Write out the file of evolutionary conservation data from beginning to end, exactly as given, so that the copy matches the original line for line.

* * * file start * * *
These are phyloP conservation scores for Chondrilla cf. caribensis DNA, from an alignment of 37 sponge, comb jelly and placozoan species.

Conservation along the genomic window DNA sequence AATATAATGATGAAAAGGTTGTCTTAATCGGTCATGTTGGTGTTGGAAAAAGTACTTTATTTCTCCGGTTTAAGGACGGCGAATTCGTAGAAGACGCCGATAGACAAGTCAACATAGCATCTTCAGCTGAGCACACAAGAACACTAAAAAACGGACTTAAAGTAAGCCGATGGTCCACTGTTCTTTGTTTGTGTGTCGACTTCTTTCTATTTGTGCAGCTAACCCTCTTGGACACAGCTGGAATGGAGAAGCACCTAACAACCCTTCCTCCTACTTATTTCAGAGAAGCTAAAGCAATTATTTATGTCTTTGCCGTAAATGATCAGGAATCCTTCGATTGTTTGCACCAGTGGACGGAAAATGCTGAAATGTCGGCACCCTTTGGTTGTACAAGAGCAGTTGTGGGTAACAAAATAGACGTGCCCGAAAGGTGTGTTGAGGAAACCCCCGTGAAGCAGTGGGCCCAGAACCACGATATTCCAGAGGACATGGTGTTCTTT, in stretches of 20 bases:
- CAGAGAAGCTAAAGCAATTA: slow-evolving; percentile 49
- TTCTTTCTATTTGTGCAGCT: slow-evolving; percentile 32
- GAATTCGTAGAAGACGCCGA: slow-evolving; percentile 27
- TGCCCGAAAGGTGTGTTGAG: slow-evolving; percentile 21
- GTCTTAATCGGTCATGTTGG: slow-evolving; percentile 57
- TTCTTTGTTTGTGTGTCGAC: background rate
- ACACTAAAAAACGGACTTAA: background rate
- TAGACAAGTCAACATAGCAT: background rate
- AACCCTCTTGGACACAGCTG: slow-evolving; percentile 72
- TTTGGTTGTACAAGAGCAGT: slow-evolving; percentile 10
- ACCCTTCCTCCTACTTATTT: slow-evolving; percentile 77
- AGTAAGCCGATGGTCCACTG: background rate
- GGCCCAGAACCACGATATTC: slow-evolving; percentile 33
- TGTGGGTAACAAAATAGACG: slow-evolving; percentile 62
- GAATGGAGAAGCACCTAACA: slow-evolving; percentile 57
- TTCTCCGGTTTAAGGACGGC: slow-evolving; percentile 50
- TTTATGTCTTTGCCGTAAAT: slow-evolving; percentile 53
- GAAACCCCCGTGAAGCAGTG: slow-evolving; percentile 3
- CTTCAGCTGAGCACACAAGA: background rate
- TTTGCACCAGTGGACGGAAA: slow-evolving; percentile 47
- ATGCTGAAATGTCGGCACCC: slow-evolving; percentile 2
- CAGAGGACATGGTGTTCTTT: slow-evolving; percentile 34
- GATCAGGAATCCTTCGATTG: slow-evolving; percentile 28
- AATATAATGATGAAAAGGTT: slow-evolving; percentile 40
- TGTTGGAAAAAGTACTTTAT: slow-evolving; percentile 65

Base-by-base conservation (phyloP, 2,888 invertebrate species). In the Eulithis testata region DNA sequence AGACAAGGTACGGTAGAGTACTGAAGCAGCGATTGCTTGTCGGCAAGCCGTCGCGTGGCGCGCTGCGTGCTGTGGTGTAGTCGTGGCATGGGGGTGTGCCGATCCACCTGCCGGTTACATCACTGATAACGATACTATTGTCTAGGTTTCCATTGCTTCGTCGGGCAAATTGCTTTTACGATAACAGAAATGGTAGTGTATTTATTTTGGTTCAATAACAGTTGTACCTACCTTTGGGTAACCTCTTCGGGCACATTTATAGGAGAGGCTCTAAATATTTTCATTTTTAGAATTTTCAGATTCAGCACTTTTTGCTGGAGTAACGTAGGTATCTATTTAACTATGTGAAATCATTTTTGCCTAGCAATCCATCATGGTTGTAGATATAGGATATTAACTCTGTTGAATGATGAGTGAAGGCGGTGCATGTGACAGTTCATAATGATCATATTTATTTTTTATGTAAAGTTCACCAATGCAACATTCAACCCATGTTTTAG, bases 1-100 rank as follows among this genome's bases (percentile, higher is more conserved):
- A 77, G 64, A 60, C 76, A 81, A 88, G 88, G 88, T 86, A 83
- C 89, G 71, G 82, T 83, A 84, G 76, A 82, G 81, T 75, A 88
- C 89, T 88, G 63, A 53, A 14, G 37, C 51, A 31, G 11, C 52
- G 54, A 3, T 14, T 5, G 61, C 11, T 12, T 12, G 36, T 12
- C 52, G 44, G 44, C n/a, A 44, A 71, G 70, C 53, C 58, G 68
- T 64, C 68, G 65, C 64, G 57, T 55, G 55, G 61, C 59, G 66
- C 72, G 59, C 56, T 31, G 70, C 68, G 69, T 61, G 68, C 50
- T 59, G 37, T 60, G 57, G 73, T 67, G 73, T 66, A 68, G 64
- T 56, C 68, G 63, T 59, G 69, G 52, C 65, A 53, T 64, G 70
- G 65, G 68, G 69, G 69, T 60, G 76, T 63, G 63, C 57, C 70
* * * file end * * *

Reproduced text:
These are phyloP conservation scores for Chondrilla cf. caribensis DNA, from an alignment of 37 sponge, comb jelly and placozoan species.

Conservation along the genomic window DNA sequence AATATAATGATGAAAAGGTTGTCTTAATCGGTCATGTTGGTGTTGGAAAAAGTACTTTATTTCTCCGGTTTAAGGACGGCGAATTCGTAGAAGACGCCGATAGACAAGTCAACATAGCATCTTCAGCTGAGCACACAAGAACACTAAAAAACGGACTTAAAGTAAGCCGATGGTCCACTGTTCTTTGTTTGTGTGTCGACTTCTTTCTATTTGTGCAGCTAACCCTCTTGGACACAGCTGGAATGGAGAAGCACCTAACAACCCTTCCTCCTACTTATTTCAGAGAAGCTAAAGCAATTATTTATGTCTTTGCCGTAAATGATCAGGAATCCTTCGATTGTTTGCACCAGTGGACGGAAAATGCTGAAATGTCGGCACCCTTTGGTTGTACAAGAGCAGTTGTGGGTAACAAAATAGACGTGCCCGAAAGGTGTGTTGAGGAAACCCCCGTGAAGCAGTGGGCCCAGAACCACGATATTCCAGAGGACATGGTGTTCTTT, in stretches of 20 bases:
- CAGAGAAGCTAAAGCAATTA: slow-evolving; percentile 49
- TTCTTTCTATTTGTGCAGCT: slow-evolving; percentile 32
- GAATTCGTAGAAGACGCCGA: slow-evolving; percentile 27
- TGCCCGAAAGGTGTGTTGAG: slow-evolving; percentile 21
- GTCTTAATCGGTCATGTTGG: slow-evolving; percentile 57
- TTCTTTGTTTGTGTGTCGAC: background rate
- ACACTAAAAAACGGACTTAA: background rate
- TAGACAAGTCAACATAGCAT: background rate
- AACCCTCTTGGACACAGCTG: slow-evolving; percentile 72
- TTTGGTTGTACAAGAGCAGT: slow-evolving; percentile 10
- ACCCTTCCTCCTACTTATTT: slow-evolving; percentile 77
- AGTAAGCCGATGGTCCACTG: background rate
- GGCCCAGAACCACGATATTC: slow-evolving; percentile 33
- TGTGGGTAACAAAATAGACG: slow-evolving; percentile 62
- GAATGGAGAAGCACCTAACA: slow-evolving; percentile 57
- TTCTCCGGTTTAAGGACGGC: slow-evolving; percentile 50
- TTTATGTCTTTGCCGTAAAT: slow-evolving; percentile 53
- GAAACCCCCGTGAAGCAGTG: slow-evolving; percentile 3
- CTTCAGCTGAGCACACAAGA: background rate
- TTTGCACCAGTGGACGGAAA: slow-evolving; percentile 47
- ATGCTGAAATGTCGGCACCC: slow-evolving; percentile 2
- CAGAGGACATGGTGTTCTTT: slow-evolving; percentile 34
- GATCAGGAATCCTTCGATTG: slow-evolving; percentile 28
- AATATAATGATGAAAAGGTT: slow-evolving; percentile 40
- TGTTGGAAAAAGTACTTTAT: slow-evolving; percentile 65

Base-by-base conservation (phyloP, 2,888 invertebrate species). In the Eulithis testata region DNA sequence AGACAAGGTACGGTAGAGTACTGAAGCAGCGATTGCTTGTCGGCAAGCCGTCGCGTGGCGCGCTGCGTGCTGTGGTGTAGTCGTGGCATGGGGGTGTGCCGATCCACCTGCCGGTTACATCACTGATAACGATACTATTGTCTAGGTTTCCATTGCTTCGTCGGGCAAATTGCTTTTACGATAACAGAAATGGTAGTGTATTTATTTTGGTTCAATAACAGTTGTACCTACCTTTGGGTAACCTCTTCGGGCACATTTATAGGAGAGGCTCTAAATATTTTCATTTTTAGAATTTTCAGATTCAGCACTTTTTGCTGGAGTAACGTAGGTATCTATTTAACTATGTGAAATCATTTTTGCCTAGCAATCCATCATGGTTGTAGATATAGGATATTAACTCTGTTGAATGATGAGTGAAGGCGGTGCATGTGACAGTTCATAATGATCATATTTATTTTTTATGTAAAGTTCACCAATGCAACATTCAACCCATGTTTTAG, bases 1-100 rank as follows among this genome's bases (percentile, higher is more conserved):
- A 77, G 64, A 60, C 76, A 81, A 88, G 88, G 88, T 86, A 83
- C 89, G 71, G 82, T 83, A 84, G 76, A 82, G 81, T 75, A 88
- C 89, T 88, G 63, A 53, A 14, G 37, C 51, A 31, G 11, C 52
- G 54, A 3, T 14, T 5, G 61, C 11, T 12, T 12, G 36, T 12
- C 52, G 44, G 44, C n/a, A 44, A 71, G 70, C 53, C 58, G 68
- T 64, C 68, G 65, C 64, G 57, T 55, G 55, G 61, C 59, G 66
- C 72, G 59, C 56, T 31, G 70, C 68, G 69, T 61, G 68, C 50
- T 59, G 37, T 60, G 57, G 73, T 67, G 73, T 66, A 68, G 64
- T 56, C 68, G 63, T 59, G 69, G 52, C 65, A 53, T 64, G 70
- G 65, G 68, G 69, G 69, T 60, G 76, T 63, G 63, C 57, C 70